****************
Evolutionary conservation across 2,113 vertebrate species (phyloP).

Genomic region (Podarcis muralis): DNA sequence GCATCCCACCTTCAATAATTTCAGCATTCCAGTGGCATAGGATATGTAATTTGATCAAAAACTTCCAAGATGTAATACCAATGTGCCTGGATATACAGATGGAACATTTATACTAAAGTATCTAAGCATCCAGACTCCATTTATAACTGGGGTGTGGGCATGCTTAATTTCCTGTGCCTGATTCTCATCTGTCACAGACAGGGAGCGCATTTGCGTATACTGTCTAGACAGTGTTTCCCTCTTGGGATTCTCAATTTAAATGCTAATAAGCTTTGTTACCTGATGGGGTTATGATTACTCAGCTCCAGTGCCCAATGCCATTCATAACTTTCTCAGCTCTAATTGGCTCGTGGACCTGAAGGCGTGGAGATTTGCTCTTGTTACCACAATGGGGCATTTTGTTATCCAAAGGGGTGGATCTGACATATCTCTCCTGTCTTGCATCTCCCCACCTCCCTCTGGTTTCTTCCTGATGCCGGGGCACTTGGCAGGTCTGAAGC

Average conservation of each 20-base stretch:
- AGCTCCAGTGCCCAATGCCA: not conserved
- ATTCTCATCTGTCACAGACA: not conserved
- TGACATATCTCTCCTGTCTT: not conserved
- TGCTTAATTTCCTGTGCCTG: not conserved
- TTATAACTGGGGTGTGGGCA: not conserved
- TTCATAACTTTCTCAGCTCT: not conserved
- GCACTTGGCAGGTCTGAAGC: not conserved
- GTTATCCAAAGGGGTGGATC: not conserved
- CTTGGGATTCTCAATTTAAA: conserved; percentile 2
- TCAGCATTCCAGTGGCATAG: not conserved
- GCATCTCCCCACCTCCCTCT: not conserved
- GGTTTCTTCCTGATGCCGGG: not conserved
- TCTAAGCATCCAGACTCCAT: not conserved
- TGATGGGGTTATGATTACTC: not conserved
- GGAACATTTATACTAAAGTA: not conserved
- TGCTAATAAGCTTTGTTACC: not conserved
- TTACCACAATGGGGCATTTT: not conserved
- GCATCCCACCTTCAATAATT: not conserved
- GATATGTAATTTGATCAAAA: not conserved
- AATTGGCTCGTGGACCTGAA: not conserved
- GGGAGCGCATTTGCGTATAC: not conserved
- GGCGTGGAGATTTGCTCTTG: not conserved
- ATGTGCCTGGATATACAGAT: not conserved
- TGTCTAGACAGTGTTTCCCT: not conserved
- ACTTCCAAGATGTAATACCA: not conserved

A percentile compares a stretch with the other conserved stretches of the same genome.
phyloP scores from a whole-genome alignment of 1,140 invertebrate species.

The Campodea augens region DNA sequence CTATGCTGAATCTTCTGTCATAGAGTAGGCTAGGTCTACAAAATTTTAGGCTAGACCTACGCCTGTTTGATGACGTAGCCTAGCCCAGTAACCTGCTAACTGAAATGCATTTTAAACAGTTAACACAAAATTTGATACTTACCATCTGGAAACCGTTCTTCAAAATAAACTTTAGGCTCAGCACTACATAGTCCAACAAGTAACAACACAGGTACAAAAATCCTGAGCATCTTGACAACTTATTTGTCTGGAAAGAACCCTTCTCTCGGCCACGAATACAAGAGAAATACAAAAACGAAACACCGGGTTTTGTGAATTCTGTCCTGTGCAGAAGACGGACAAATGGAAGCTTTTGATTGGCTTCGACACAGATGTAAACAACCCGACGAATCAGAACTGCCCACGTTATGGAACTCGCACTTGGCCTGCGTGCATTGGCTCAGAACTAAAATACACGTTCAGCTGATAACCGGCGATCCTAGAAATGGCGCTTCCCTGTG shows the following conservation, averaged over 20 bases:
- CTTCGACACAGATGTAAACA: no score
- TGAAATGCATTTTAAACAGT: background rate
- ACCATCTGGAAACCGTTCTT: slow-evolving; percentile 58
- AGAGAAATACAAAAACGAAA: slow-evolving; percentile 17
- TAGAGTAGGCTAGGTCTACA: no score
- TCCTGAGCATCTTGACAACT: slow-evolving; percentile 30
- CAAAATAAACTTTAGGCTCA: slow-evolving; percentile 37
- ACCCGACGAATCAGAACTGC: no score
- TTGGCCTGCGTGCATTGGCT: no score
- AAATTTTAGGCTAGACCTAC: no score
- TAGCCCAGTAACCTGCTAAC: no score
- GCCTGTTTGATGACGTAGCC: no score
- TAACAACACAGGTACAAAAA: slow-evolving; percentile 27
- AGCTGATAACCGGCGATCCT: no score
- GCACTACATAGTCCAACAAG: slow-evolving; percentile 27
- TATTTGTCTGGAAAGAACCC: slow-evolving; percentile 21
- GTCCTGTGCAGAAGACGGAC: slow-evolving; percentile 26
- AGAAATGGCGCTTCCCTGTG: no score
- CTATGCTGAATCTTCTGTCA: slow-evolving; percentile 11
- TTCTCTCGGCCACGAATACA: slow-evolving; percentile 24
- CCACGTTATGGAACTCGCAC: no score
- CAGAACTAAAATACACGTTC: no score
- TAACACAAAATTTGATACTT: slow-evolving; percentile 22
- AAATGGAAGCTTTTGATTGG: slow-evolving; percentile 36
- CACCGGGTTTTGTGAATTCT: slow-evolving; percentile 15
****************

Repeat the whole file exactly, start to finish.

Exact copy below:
Evolutionary conservation across 2,113 vertebrate species (phyloP).

Genomic region (Podarcis muralis): DNA sequence GCATCCCACCTTCAATAATTTCAGCATTCCAGTGGCATAGGATATGTAATTTGATCAAAAACTTCCAAGATGTAATACCAATGTGCCTGGATATACAGATGGAACATTTATACTAAAGTATCTAAGCATCCAGACTCCATTTATAACTGGGGTGTGGGCATGCTTAATTTCCTGTGCCTGATTCTCATCTGTCACAGACAGGGAGCGCATTTGCGTATACTGTCTAGACAGTGTTTCCCTCTTGGGATTCTCAATTTAAATGCTAATAAGCTTTGTTACCTGATGGGGTTATGATTACTCAGCTCCAGTGCCCAATGCCATTCATAACTTTCTCAGCTCTAATTGGCTCGTGGACCTGAAGGCGTGGAGATTTGCTCTTGTTACCACAATGGGGCATTTTGTTATCCAAAGGGGTGGATCTGACATATCTCTCCTGTCTTGCATCTCCCCACCTCCCTCTGGTTTCTTCCTGATGCCGGGGCACTTGGCAGGTCTGAAGC

Average conservation of each 20-base stretch:
- AGCTCCAGTGCCCAATGCCA: not conserved
- ATTCTCATCTGTCACAGACA: not conserved
- TGACATATCTCTCCTGTCTT: not conserved
- TGCTTAATTTCCTGTGCCTG: not conserved
- TTATAACTGGGGTGTGGGCA: not conserved
- TTCATAACTTTCTCAGCTCT: not conserved
- GCACTTGGCAGGTCTGAAGC: not conserved
- GTTATCCAAAGGGGTGGATC: not conserved
- CTTGGGATTCTCAATTTAAA: conserved; percentile 2
- TCAGCATTCCAGTGGCATAG: not conserved
- GCATCTCCCCACCTCCCTCT: not conserved
- GGTTTCTTCCTGATGCCGGG: not conserved
- TCTAAGCATCCAGACTCCAT: not conserved
- TGATGGGGTTATGATTACTC: not conserved
- GGAACATTTATACTAAAGTA: not conserved
- TGCTAATAAGCTTTGTTACC: not conserved
- TTACCACAATGGGGCATTTT: not conserved
- GCATCCCACCTTCAATAATT: not conserved
- GATATGTAATTTGATCAAAA: not conserved
- AATTGGCTCGTGGACCTGAA: not conserved
- GGGAGCGCATTTGCGTATAC: not conserved
- GGCGTGGAGATTTGCTCTTG: not conserved
- ATGTGCCTGGATATACAGAT: not conserved
- TGTCTAGACAGTGTTTCCCT: not conserved
- ACTTCCAAGATGTAATACCA: not conserved

A percentile compares a stretch with the other conserved stretches of the same genome.
phyloP scores from a whole-genome alignment of 1,140 invertebrate species.

The Campodea augens region DNA sequence CTATGCTGAATCTTCTGTCATAGAGTAGGCTAGGTCTACAAAATTTTAGGCTAGACCTACGCCTGTTTGATGACGTAGCCTAGCCCAGTAACCTGCTAACTGAAATGCATTTTAAACAGTTAACACAAAATTTGATACTTACCATCTGGAAACCGTTCTTCAAAATAAACTTTAGGCTCAGCACTACATAGTCCAACAAGTAACAACACAGGTACAAAAATCCTGAGCATCTTGACAACTTATTTGTCTGGAAAGAACCCTTCTCTCGGCCACGAATACAAGAGAAATACAAAAACGAAACACCGGGTTTTGTGAATTCTGTCCTGTGCAGAAGACGGACAAATGGAAGCTTTTGATTGGCTTCGACACAGATGTAAACAACCCGACGAATCAGAACTGCCCACGTTATGGAACTCGCACTTGGCCTGCGTGCATTGGCTCAGAACTAAAATACACGTTCAGCTGATAACCGGCGATCCTAGAAATGGCGCTTCCCTGTG shows the following conservation, averaged over 20 bases:
- CTTCGACACAGATGTAAACA: no score
- TGAAATGCATTTTAAACAGT: background rate
- ACCATCTGGAAACCGTTCTT: slow-evolving; percentile 58
- AGAGAAATACAAAAACGAAA: slow-evolving; percentile 17
- TAGAGTAGGCTAGGTCTACA: no score
- TCCTGAGCATCTTGACAACT: slow-evolving; percentile 30
- CAAAATAAACTTTAGGCTCA: slow-evolving; percentile 37
- ACCCGACGAATCAGAACTGC: no score
- TTGGCCTGCGTGCATTGGCT: no score
- AAATTTTAGGCTAGACCTAC: no score
- TAGCCCAGTAACCTGCTAAC: no score
- GCCTGTTTGATGACGTAGCC: no score
- TAACAACACAGGTACAAAAA: slow-evolving; percentile 27
- AGCTGATAACCGGCGATCCT: no score
- GCACTACATAGTCCAACAAG: slow-evolving; percentile 27
- TATTTGTCTGGAAAGAACCC: slow-evolving; percentile 21
- GTCCTGTGCAGAAGACGGAC: slow-evolving; percentile 26
- AGAAATGGCGCTTCCCTGTG: no score
- CTATGCTGAATCTTCTGTCA: slow-evolving; percentile 11
- TTCTCTCGGCCACGAATACA: slow-evolving; percentile 24
- CCACGTTATGGAACTCGCAC: no score
- CAGAACTAAAATACACGTTC: no score
- TAACACAAAATTTGATACTT: slow-evolving; percentile 22
- AAATGGAAGCTTTTGATTGG: slow-evolving; percentile 36
- CACCGGGTTTTGTGAATTCT: slow-evolving; percentile 15